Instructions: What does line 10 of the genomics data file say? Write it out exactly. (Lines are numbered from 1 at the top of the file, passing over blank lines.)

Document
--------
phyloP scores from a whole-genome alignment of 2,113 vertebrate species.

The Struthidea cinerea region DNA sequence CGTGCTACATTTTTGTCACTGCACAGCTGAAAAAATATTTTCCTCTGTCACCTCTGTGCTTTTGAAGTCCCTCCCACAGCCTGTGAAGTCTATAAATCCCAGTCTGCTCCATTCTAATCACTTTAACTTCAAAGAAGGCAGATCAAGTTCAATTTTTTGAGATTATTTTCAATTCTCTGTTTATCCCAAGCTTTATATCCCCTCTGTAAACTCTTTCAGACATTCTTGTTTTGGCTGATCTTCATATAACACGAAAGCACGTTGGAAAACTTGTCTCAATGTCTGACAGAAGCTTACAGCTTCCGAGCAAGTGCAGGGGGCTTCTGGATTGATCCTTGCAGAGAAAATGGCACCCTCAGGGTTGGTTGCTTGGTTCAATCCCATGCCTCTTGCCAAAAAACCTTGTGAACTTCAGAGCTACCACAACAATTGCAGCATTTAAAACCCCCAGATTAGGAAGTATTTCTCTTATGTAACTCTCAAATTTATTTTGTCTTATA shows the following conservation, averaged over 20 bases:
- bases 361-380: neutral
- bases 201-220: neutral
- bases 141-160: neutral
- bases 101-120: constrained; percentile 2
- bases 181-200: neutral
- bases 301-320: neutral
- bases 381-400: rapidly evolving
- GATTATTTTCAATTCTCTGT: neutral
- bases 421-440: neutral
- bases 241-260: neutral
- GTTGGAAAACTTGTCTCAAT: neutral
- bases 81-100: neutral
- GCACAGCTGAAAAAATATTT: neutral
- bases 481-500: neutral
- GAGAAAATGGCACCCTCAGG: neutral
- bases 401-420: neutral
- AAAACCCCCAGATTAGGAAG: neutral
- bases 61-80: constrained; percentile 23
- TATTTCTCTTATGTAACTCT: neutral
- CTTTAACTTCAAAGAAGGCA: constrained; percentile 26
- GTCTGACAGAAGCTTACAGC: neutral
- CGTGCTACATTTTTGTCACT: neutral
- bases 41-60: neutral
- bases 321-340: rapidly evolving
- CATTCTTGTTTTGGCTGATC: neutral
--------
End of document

- GATTATTTTCAATTCTCTGT: neutral